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Originally posted by ZekeMD
I found a trick that helped me score much better on the exam. I did horrible on the first few practice exams I took. I found that I was thinking too much on my own and going into way too much depth. I changed the way I took the test and my scores improved dramatically. I tried to think as little as possible and just use the information given in the passages. I know it sounds like a bad way to go about it, but use as little of your own information as you can to answer the questions. Instead rely on the passages more.

My scores started at around a 28, and jumped into the mid 30's (34-38) as soon as I changed my approach.

Interesting.

Right now I am just trying to understand the mentality of the test makers so i can figure out what answer they want. I know the material, I need to know the test (that sounds like some metaphysical BS:laugh: ).
 

camstah

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but that's exactly what i mean by recognizing a pattern....the way the exam makers ask questions, the parts of the passages they choose to pull out and focus on, it's all the same in standardized tests...there's a pattern to how they pick information to ask you about.......that's what i mean....i think it's intuitive for some people, and for those for whom it isn't intuitive taking a lot of mcats helps because i think then you become sort of subconsciously aware of the pattern or the way in which questions are asked.....i know it sounds weird, but i really think it's true.....and yes, don't think so much....MOST of what you need to know is in the passage....really, i'm proof of that.......you can get a 30 on the MCAT just by being really great at picking info out of a passage....trust me.......this is why practicing with mcat passages increases your score.....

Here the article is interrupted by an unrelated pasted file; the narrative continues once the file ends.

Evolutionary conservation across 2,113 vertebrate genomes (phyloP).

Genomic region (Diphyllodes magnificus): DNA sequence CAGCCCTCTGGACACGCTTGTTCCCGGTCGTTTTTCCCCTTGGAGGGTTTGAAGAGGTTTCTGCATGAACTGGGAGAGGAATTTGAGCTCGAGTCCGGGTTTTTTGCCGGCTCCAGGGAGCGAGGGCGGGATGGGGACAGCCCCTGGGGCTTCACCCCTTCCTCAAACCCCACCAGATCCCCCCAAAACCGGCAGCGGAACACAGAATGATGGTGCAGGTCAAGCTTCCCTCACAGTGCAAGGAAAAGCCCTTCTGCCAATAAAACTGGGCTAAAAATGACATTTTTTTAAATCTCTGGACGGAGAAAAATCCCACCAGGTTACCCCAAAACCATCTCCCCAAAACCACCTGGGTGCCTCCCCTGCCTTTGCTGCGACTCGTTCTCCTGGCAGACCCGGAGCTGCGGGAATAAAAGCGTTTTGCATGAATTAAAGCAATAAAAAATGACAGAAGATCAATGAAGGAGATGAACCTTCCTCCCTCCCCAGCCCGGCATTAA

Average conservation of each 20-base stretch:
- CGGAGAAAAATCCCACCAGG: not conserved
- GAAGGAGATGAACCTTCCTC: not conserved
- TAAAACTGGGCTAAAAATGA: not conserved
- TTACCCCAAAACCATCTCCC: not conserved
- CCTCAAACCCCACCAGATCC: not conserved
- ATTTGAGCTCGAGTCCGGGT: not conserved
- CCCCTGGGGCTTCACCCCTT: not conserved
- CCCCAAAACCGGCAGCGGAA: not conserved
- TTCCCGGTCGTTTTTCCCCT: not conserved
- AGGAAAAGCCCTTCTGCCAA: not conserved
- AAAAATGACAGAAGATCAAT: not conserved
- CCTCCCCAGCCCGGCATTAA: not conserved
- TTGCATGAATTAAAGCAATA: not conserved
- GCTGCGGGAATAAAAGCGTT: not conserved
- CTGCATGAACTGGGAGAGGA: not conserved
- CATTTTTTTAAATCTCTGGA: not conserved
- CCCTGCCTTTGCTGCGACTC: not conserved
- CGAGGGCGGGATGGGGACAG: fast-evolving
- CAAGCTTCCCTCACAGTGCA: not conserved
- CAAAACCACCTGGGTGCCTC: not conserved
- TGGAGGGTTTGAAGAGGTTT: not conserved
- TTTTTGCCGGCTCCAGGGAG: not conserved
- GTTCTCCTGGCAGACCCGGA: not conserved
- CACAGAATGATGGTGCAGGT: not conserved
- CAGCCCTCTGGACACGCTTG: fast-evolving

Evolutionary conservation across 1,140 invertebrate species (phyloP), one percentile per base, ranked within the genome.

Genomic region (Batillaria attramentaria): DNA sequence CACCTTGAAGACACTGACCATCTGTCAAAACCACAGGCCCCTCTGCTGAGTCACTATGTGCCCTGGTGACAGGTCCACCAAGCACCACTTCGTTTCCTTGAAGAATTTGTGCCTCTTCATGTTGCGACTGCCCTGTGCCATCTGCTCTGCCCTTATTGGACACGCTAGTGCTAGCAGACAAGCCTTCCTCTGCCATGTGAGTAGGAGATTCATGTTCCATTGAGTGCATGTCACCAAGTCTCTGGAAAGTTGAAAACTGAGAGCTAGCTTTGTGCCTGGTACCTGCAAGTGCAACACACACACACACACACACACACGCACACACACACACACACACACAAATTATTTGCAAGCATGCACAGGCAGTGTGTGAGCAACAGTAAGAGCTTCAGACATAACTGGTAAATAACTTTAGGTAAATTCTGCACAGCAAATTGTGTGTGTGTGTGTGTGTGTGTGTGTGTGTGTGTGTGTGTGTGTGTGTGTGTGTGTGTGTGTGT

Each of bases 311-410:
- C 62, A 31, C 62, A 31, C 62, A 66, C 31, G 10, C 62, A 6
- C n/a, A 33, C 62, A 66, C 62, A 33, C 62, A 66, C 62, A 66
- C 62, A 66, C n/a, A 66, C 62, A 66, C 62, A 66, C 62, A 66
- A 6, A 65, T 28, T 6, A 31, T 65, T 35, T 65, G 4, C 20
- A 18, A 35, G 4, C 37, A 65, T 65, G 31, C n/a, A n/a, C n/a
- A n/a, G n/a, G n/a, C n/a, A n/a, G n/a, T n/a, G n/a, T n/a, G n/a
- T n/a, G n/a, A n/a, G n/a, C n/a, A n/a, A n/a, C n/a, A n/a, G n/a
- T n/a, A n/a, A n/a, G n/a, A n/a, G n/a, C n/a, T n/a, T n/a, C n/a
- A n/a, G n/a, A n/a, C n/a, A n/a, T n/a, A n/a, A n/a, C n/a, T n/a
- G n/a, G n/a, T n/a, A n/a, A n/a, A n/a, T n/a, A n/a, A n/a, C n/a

Pinkertinkle

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Just remember-- never is usually not in a correct answer.
 

Sunflower189

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I am proof that it is not necessary to know anything in order to do well on MCAT :D
It is definitely possible to be a good test-taker.

Some things I've picked up:

1) An ounce of balls is worth a pound of competence. Walk in *knowing* that you will whup some MCAT and send it whimpering home to its momma.

2) Remember, the test-makers have handed you a sheet with all the correct answers on it. Think of it like a game of hide-and-seek. (Heeere, answer answer...)

2b) Would they really say that about [minority]? Dirty extremists! (Get rid of that choice.)
2c) "Wait, that's not physically possible..." Get rid of that one too.
2d) If you're really hosed, pick the answer that looks most like the others. Especially in PS.

3) On comprehensive tests, there are always long chains of related questions. Even if you know nothing about the topic, logical consistency often requires that the whole set work out in one particular way. I probably saved myself 2-3 PS points that way last August.

4) First principles are your friend. Don't be afraid to push electrons, know thy latin/greek.. and when in doubt, it increases surface area. Remember this, and you will never get an MCAT question you know nothing about.

5) If you're going to sit on a desk chair until your a$$ is chemically bound to it, you have to go prepared. I always bring a bag of bagels and a (small!) bottle of homemade iced tea.

6) If you find yourself talking yourself out of an answer for no other reason than your own paranoia, smack yourself immediately, or smack yourself later while checking your answers at home.

Hm...that's all I can think of for now. I agree with the people who push practice tests though. Test-taking is a skill, and it needs practice.

Avoiding work as usual,
Sunflower
 

Adapt

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When you have to guess, guess D. It's the difference between a 30 and a 29.
 

jlee9531

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i dunno cerb...

i just reviewed my lecture notes and took the test. no tricks or whatever.

just go through...if you know something about the passage already...dont bother reading too deeply into the passage and just head towards the questions.

everything you need to know is in the passage basically...outside of the free standing questions of course.

be confident and dont panic and you'll kick some ass man.